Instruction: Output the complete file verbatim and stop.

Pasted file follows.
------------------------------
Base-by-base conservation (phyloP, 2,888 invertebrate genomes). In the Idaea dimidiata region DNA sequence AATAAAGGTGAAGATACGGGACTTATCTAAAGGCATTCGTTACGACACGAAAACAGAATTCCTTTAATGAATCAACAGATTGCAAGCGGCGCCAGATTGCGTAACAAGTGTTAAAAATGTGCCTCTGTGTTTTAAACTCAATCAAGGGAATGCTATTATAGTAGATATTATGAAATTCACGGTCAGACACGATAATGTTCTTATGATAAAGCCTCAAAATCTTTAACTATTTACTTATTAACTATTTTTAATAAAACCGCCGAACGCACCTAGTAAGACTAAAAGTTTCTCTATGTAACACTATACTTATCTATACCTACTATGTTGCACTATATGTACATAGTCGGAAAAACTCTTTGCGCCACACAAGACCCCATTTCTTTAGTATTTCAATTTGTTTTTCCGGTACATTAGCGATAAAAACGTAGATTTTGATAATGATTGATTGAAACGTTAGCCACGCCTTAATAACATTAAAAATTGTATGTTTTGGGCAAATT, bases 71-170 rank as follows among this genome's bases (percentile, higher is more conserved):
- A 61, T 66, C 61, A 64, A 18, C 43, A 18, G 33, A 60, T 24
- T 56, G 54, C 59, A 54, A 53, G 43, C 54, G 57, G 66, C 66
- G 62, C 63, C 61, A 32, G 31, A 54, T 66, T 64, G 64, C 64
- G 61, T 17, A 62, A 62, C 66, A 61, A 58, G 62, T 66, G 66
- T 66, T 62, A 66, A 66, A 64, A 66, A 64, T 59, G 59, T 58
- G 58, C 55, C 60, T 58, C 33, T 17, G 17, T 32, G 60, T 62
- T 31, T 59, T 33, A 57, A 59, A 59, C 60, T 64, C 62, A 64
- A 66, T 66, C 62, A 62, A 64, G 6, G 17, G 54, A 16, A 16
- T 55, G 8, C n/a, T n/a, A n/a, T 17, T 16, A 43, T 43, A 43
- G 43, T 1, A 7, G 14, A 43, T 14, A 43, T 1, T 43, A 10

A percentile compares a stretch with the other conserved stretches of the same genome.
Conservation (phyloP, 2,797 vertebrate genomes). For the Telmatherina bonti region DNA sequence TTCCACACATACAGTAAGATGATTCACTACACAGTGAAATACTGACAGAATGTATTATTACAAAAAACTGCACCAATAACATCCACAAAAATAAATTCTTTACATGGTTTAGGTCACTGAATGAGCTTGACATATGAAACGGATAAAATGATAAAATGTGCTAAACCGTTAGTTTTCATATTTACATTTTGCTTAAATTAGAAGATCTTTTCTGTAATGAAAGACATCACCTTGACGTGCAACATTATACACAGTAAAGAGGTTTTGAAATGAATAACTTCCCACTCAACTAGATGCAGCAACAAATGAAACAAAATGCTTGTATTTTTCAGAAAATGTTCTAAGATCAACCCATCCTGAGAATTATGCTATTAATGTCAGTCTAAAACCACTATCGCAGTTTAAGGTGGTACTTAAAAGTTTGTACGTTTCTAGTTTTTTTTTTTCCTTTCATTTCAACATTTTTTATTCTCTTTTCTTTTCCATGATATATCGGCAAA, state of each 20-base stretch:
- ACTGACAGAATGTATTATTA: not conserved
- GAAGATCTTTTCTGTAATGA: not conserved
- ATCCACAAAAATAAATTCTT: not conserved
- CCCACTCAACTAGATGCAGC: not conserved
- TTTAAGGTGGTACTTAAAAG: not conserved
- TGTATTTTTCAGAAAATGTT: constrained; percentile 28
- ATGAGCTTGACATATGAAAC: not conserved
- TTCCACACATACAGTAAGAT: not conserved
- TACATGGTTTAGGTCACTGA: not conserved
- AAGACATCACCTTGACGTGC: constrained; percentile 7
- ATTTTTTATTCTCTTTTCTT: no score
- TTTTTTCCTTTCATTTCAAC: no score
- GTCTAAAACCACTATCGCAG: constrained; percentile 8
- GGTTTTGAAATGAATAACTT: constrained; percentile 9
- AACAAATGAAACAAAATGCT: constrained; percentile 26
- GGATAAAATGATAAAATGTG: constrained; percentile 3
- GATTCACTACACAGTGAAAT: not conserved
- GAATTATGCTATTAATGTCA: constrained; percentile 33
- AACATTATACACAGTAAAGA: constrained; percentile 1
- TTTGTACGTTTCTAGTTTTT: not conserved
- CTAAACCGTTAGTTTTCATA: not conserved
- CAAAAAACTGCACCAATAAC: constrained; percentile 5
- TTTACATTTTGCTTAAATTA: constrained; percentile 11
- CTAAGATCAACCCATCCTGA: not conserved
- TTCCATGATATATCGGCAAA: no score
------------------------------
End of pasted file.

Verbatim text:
Base-by-base conservation (phyloP, 2,888 invertebrate genomes). In the Idaea dimidiata region DNA sequence AATAAAGGTGAAGATACGGGACTTATCTAAAGGCATTCGTTACGACACGAAAACAGAATTCCTTTAATGAATCAACAGATTGCAAGCGGCGCCAGATTGCGTAACAAGTGTTAAAAATGTGCCTCTGTGTTTTAAACTCAATCAAGGGAATGCTATTATAGTAGATATTATGAAATTCACGGTCAGACACGATAATGTTCTTATGATAAAGCCTCAAAATCTTTAACTATTTACTTATTAACTATTTTTAATAAAACCGCCGAACGCACCTAGTAAGACTAAAAGTTTCTCTATGTAACACTATACTTATCTATACCTACTATGTTGCACTATATGTACATAGTCGGAAAAACTCTTTGCGCCACACAAGACCCCATTTCTTTAGTATTTCAATTTGTTTTTCCGGTACATTAGCGATAAAAACGTAGATTTTGATAATGATTGATTGAAACGTTAGCCACGCCTTAATAACATTAAAAATTGTATGTTTTGGGCAAATT, bases 71-170 rank as follows among this genome's bases (percentile, higher is more conserved):
- A 61, T 66, C 61, A 64, A 18, C 43, A 18, G 33, A 60, T 24
- T 56, G 54, C 59, A 54, A 53, G 43, C 54, G 57, G 66, C 66
- G 62, C 63, C 61, A 32, G 31, A 54, T 66, T 64, G 64, C 64
- G 61, T 17, A 62, A 62, C 66, A 61, A 58, G 62, T 66, G 66
- T 66, T 62, A 66, A 66, A 64, A 66, A 64, T 59, G 59, T 58
- G 58, C 55, C 60, T 58, C 33, T 17, G 17, T 32, G 60, T 62
- T 31, T 59, T 33, A 57, A 59, A 59, C 60, T 64, C 62, A 64
- A 66, T 66, C 62, A 62, A 64, G 6, G 17, G 54, A 16, A 16
- T 55, G 8, C n/a, T n/a, A n/a, T 17, T 16, A 43, T 43, A 43
- G 43, T 1, A 7, G 14, A 43, T 14, A 43, T 1, T 43, A 10

A percentile compares a stretch with the other conserved stretches of the same genome.
Conservation (phyloP, 2,797 vertebrate genomes). For the Telmatherina bonti region DNA sequence TTCCACACATACAGTAAGATGATTCACTACACAGTGAAATACTGACAGAATGTATTATTACAAAAAACTGCACCAATAACATCCACAAAAATAAATTCTTTACATGGTTTAGGTCACTGAATGAGCTTGACATATGAAACGGATAAAATGATAAAATGTGCTAAACCGTTAGTTTTCATATTTACATTTTGCTTAAATTAGAAGATCTTTTCTGTAATGAAAGACATCACCTTGACGTGCAACATTATACACAGTAAAGAGGTTTTGAAATGAATAACTTCCCACTCAACTAGATGCAGCAACAAATGAAACAAAATGCTTGTATTTTTCAGAAAATGTTCTAAGATCAACCCATCCTGAGAATTATGCTATTAATGTCAGTCTAAAACCACTATCGCAGTTTAAGGTGGTACTTAAAAGTTTGTACGTTTCTAGTTTTTTTTTTTCCTTTCATTTCAACATTTTTTATTCTCTTTTCTTTTCCATGATATATCGGCAAA, state of each 20-base stretch:
- ACTGACAGAATGTATTATTA: not conserved
- GAAGATCTTTTCTGTAATGA: not conserved
- ATCCACAAAAATAAATTCTT: not conserved
- CCCACTCAACTAGATGCAGC: not conserved
- TTTAAGGTGGTACTTAAAAG: not conserved
- TGTATTTTTCAGAAAATGTT: constrained; percentile 28
- ATGAGCTTGACATATGAAAC: not conserved
- TTCCACACATACAGTAAGAT: not conserved
- TACATGGTTTAGGTCACTGA: not conserved
- AAGACATCACCTTGACGTGC: constrained; percentile 7
- ATTTTTTATTCTCTTTTCTT: no score
- TTTTTTCCTTTCATTTCAAC: no score
- GTCTAAAACCACTATCGCAG: constrained; percentile 8
- GGTTTTGAAATGAATAACTT: constrained; percentile 9
- AACAAATGAAACAAAATGCT: constrained; percentile 26
- GGATAAAATGATAAAATGTG: constrained; percentile 3
- GATTCACTACACAGTGAAAT: not conserved
- GAATTATGCTATTAATGTCA: constrained; percentile 33
- AACATTATACACAGTAAAGA: constrained; percentile 1
- TTTGTACGTTTCTAGTTTTT: not conserved
- CTAAACCGTTAGTTTTCATA: not conserved
- CAAAAAACTGCACCAATAAC: constrained; percentile 5
- TTTACATTTTGCTTAAATTA: constrained; percentile 11
- CTAAGATCAACCCATCCTGA: not conserved
- TTCCATGATATATCGGCAAA: no score